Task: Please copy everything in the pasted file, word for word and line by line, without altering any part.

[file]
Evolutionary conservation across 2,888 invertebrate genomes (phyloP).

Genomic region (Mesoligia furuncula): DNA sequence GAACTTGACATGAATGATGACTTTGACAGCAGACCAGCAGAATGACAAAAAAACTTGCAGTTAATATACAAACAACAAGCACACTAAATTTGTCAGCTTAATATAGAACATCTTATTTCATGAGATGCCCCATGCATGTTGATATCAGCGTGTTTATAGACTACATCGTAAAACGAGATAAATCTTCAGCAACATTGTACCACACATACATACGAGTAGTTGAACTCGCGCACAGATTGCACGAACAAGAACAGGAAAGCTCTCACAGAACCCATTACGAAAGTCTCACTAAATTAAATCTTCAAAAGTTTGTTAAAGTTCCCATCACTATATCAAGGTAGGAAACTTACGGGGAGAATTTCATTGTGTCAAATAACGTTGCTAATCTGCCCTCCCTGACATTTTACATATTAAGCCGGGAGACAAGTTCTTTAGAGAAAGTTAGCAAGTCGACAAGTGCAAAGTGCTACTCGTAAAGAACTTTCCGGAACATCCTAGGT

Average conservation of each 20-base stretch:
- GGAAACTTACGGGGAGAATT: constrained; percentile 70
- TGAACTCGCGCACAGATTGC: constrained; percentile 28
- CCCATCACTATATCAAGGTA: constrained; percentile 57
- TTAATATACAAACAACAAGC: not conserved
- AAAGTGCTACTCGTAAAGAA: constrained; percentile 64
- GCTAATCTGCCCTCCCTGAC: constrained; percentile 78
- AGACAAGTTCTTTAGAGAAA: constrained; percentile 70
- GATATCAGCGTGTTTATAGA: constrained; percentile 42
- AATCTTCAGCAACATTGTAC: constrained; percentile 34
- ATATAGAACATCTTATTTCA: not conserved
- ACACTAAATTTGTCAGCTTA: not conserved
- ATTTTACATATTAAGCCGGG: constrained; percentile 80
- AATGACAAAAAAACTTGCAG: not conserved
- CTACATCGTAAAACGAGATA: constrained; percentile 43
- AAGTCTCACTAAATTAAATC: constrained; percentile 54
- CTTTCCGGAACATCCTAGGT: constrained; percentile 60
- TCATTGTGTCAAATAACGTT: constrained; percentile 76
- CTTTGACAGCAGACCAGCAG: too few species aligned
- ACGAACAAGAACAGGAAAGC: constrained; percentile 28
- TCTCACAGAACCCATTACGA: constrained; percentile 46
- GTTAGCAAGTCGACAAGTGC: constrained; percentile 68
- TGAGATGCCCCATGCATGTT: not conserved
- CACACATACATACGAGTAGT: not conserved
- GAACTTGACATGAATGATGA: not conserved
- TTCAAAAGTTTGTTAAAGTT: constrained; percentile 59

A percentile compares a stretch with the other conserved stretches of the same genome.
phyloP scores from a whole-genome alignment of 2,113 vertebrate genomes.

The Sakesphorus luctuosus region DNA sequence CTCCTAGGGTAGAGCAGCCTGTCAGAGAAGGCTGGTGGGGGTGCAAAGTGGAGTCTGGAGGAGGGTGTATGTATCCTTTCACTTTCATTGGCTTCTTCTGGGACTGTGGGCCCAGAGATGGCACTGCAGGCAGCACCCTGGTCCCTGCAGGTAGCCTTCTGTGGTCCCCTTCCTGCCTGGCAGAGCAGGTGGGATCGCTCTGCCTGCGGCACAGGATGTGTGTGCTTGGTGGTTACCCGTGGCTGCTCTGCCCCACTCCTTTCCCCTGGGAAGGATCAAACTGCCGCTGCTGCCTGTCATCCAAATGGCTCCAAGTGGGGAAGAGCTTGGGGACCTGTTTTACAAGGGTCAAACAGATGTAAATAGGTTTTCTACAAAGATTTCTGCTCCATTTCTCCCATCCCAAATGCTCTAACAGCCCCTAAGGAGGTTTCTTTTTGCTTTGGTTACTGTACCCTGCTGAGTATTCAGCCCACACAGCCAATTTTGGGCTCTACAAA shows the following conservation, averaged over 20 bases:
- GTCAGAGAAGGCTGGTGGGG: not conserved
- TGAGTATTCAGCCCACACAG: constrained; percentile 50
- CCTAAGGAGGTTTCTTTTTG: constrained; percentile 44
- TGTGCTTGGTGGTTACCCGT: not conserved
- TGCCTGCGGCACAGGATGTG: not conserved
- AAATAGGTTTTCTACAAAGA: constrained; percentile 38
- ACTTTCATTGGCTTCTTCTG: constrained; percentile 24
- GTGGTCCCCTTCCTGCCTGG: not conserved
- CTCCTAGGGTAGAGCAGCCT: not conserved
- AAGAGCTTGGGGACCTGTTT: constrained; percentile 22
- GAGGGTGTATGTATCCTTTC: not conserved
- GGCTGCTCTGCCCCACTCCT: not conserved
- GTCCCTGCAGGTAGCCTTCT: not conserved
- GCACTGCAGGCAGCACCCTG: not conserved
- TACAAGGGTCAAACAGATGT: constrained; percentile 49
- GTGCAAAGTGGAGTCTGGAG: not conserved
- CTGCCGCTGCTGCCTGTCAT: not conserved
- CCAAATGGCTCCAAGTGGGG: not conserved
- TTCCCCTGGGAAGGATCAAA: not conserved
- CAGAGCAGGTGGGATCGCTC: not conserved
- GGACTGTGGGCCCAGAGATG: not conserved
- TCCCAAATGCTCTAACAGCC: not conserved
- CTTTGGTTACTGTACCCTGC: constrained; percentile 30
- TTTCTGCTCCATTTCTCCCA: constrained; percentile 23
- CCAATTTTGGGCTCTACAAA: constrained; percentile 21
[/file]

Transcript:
Evolutionary conservation across 2,888 invertebrate genomes (phyloP).

Genomic region (Mesoligia furuncula): DNA sequence GAACTTGACATGAATGATGACTTTGACAGCAGACCAGCAGAATGACAAAAAAACTTGCAGTTAATATACAAACAACAAGCACACTAAATTTGTCAGCTTAATATAGAACATCTTATTTCATGAGATGCCCCATGCATGTTGATATCAGCGTGTTTATAGACTACATCGTAAAACGAGATAAATCTTCAGCAACATTGTACCACACATACATACGAGTAGTTGAACTCGCGCACAGATTGCACGAACAAGAACAGGAAAGCTCTCACAGAACCCATTACGAAAGTCTCACTAAATTAAATCTTCAAAAGTTTGTTAAAGTTCCCATCACTATATCAAGGTAGGAAACTTACGGGGAGAATTTCATTGTGTCAAATAACGTTGCTAATCTGCCCTCCCTGACATTTTACATATTAAGCCGGGAGACAAGTTCTTTAGAGAAAGTTAGCAAGTCGACAAGTGCAAAGTGCTACTCGTAAAGAACTTTCCGGAACATCCTAGGT

Average conservation of each 20-base stretch:
- GGAAACTTACGGGGAGAATT: constrained; percentile 70
- TGAACTCGCGCACAGATTGC: constrained; percentile 28
- CCCATCACTATATCAAGGTA: constrained; percentile 57
- TTAATATACAAACAACAAGC: not conserved
- AAAGTGCTACTCGTAAAGAA: constrained; percentile 64
- GCTAATCTGCCCTCCCTGAC: constrained; percentile 78
- AGACAAGTTCTTTAGAGAAA: constrained; percentile 70
- GATATCAGCGTGTTTATAGA: constrained; percentile 42
- AATCTTCAGCAACATTGTAC: constrained; percentile 34
- ATATAGAACATCTTATTTCA: not conserved
- ACACTAAATTTGTCAGCTTA: not conserved
- ATTTTACATATTAAGCCGGG: constrained; percentile 80
- AATGACAAAAAAACTTGCAG: not conserved
- CTACATCGTAAAACGAGATA: constrained; percentile 43
- AAGTCTCACTAAATTAAATC: constrained; percentile 54
- CTTTCCGGAACATCCTAGGT: constrained; percentile 60
- TCATTGTGTCAAATAACGTT: constrained; percentile 76
- CTTTGACAGCAGACCAGCAG: too few species aligned
- ACGAACAAGAACAGGAAAGC: constrained; percentile 28
- TCTCACAGAACCCATTACGA: constrained; percentile 46
- GTTAGCAAGTCGACAAGTGC: constrained; percentile 68
- TGAGATGCCCCATGCATGTT: not conserved
- CACACATACATACGAGTAGT: not conserved
- GAACTTGACATGAATGATGA: not conserved
- TTCAAAAGTTTGTTAAAGTT: constrained; percentile 59

A percentile compares a stretch with the other conserved stretches of the same genome.
phyloP scores from a whole-genome alignment of 2,113 vertebrate genomes.

The Sakesphorus luctuosus region DNA sequence CTCCTAGGGTAGAGCAGCCTGTCAGAGAAGGCTGGTGGGGGTGCAAAGTGGAGTCTGGAGGAGGGTGTATGTATCCTTTCACTTTCATTGGCTTCTTCTGGGACTGTGGGCCCAGAGATGGCACTGCAGGCAGCACCCTGGTCCCTGCAGGTAGCCTTCTGTGGTCCCCTTCCTGCCTGGCAGAGCAGGTGGGATCGCTCTGCCTGCGGCACAGGATGTGTGTGCTTGGTGGTTACCCGTGGCTGCTCTGCCCCACTCCTTTCCCCTGGGAAGGATCAAACTGCCGCTGCTGCCTGTCATCCAAATGGCTCCAAGTGGGGAAGAGCTTGGGGACCTGTTTTACAAGGGTCAAACAGATGTAAATAGGTTTTCTACAAAGATTTCTGCTCCATTTCTCCCATCCCAAATGCTCTAACAGCCCCTAAGGAGGTTTCTTTTTGCTTTGGTTACTGTACCCTGCTGAGTATTCAGCCCACACAGCCAATTTTGGGCTCTACAAA shows the following conservation, averaged over 20 bases:
- GTCAGAGAAGGCTGGTGGGG: not conserved
- TGAGTATTCAGCCCACACAG: constrained; percentile 50
- CCTAAGGAGGTTTCTTTTTG: constrained; percentile 44
- TGTGCTTGGTGGTTACCCGT: not conserved
- TGCCTGCGGCACAGGATGTG: not conserved
- AAATAGGTTTTCTACAAAGA: constrained; percentile 38
- ACTTTCATTGGCTTCTTCTG: constrained; percentile 24
- GTGGTCCCCTTCCTGCCTGG: not conserved
- CTCCTAGGGTAGAGCAGCCT: not conserved
- AAGAGCTTGGGGACCTGTTT: constrained; percentile 22
- GAGGGTGTATGTATCCTTTC: not conserved
- GGCTGCTCTGCCCCACTCCT: not conserved
- GTCCCTGCAGGTAGCCTTCT: not conserved
- GCACTGCAGGCAGCACCCTG: not conserved
- TACAAGGGTCAAACAGATGT: constrained; percentile 49
- GTGCAAAGTGGAGTCTGGAG: not conserved
- CTGCCGCTGCTGCCTGTCAT: not conserved
- CCAAATGGCTCCAAGTGGGG: not conserved
- TTCCCCTGGGAAGGATCAAA: not conserved
- CAGAGCAGGTGGGATCGCTC: not conserved
- GGACTGTGGGCCCAGAGATG: not conserved
- TCCCAAATGCTCTAACAGCC: not conserved
- CTTTGGTTACTGTACCCTGC: constrained; percentile 30
- TTTCTGCTCCATTTCTCCCA: constrained; percentile 23
- CCAATTTTGGGCTCTACAAA: constrained; percentile 21